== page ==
The prevalent reading of the story of Jacob’s struggle at Jabbok is that after a night of fighting, Jacob triumphs over his attacker, demands that he bless him, and indeed receives a divine blessing. This reading raises several difficulties, the most striking among them the question why Jacob does not flee his attacker and return to his family the moment he overcomes his attacker, but rather demands his blessing. This article proposes a new reading of this struggle which solves these narrative conundrums. It is not Jacob who triumphs over his attacker, but the divine being who in fact triumphs over Jacob. This new reading, enabled by the narrative’s ambiguity, is more unified and more harmonious within its broader context.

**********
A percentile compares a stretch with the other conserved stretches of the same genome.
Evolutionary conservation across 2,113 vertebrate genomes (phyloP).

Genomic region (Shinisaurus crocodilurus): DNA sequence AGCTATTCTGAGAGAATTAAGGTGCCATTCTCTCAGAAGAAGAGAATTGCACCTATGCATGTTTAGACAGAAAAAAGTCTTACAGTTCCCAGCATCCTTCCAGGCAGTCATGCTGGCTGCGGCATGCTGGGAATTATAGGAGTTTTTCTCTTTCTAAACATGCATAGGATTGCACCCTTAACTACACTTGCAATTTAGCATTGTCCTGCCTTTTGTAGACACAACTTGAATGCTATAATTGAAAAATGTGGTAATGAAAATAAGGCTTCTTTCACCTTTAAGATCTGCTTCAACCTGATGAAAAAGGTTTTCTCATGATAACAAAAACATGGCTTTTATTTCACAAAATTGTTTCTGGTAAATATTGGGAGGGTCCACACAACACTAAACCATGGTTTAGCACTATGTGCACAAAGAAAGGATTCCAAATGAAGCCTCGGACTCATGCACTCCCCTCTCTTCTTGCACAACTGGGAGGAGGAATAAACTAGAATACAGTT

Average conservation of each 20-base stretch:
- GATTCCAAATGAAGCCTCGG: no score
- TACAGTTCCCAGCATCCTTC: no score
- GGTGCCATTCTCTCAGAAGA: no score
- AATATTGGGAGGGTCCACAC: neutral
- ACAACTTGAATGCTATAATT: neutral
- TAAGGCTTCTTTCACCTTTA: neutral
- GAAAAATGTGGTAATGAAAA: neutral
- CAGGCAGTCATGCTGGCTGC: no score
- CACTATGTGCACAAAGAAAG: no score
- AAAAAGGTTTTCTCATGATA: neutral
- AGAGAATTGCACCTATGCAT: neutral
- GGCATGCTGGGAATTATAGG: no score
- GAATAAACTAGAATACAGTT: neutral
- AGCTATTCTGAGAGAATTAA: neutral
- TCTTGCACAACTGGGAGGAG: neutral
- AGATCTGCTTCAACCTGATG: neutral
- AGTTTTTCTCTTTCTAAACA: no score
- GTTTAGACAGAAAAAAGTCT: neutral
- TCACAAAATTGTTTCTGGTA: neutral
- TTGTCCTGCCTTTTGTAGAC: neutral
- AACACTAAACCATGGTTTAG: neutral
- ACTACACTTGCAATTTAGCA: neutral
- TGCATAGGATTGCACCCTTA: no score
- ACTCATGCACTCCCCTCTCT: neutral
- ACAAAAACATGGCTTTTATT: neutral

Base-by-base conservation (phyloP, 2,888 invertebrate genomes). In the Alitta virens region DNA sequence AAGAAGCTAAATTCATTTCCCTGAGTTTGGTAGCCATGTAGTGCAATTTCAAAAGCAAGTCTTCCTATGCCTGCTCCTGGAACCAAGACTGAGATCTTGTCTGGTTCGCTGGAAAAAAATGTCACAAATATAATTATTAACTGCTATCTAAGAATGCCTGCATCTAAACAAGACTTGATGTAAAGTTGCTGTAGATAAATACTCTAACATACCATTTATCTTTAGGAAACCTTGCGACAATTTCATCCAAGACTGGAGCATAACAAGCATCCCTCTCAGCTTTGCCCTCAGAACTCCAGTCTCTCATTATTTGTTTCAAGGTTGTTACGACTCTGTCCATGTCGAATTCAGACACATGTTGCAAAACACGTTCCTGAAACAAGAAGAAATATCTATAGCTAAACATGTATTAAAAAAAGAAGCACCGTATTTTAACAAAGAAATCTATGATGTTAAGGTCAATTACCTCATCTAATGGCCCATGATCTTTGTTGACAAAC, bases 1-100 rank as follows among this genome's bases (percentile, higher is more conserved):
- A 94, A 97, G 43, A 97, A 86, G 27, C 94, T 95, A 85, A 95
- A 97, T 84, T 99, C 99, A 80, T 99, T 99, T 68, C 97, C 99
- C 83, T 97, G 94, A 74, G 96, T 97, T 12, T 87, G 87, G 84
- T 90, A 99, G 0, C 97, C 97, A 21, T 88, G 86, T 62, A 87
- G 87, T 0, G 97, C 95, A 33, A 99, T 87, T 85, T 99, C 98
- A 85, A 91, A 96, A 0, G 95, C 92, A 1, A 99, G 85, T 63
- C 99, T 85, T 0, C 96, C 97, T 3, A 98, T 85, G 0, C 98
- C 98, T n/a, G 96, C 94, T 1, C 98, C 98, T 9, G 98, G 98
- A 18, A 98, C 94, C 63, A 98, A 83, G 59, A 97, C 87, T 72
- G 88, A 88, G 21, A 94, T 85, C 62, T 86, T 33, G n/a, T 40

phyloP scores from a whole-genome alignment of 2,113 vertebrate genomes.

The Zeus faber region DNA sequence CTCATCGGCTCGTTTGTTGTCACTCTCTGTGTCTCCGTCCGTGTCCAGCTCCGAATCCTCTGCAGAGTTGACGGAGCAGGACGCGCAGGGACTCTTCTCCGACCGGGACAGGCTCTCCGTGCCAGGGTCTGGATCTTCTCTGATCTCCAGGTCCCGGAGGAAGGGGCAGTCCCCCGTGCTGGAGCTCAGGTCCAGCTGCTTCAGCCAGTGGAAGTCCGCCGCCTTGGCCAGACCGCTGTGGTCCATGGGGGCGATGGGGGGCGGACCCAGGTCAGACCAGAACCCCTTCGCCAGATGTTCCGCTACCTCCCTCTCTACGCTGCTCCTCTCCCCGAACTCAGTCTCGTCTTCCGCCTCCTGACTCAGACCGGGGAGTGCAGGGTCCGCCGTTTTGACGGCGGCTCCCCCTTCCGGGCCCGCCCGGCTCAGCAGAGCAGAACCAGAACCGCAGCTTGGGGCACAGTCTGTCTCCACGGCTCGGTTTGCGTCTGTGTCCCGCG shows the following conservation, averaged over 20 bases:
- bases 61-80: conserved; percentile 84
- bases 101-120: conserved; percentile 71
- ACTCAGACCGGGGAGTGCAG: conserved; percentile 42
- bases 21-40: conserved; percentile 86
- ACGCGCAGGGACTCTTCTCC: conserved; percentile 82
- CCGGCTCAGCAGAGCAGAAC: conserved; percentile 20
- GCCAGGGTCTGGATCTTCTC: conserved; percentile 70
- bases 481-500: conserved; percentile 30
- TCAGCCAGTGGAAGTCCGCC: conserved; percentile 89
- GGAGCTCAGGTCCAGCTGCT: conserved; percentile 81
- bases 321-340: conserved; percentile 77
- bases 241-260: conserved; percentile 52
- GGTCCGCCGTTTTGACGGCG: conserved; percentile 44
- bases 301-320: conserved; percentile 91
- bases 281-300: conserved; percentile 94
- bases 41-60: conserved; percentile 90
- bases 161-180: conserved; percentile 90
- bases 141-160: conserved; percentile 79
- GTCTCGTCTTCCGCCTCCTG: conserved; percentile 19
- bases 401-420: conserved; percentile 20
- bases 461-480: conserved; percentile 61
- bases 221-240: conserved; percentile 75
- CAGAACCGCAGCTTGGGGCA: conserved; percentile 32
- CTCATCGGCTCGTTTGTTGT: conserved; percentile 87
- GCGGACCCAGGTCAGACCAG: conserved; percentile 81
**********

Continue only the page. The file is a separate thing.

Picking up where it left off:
- Genesis 32-33
All Science Journal Classification (ASJC) codes
- Religious studies
- Literature and Literary Theory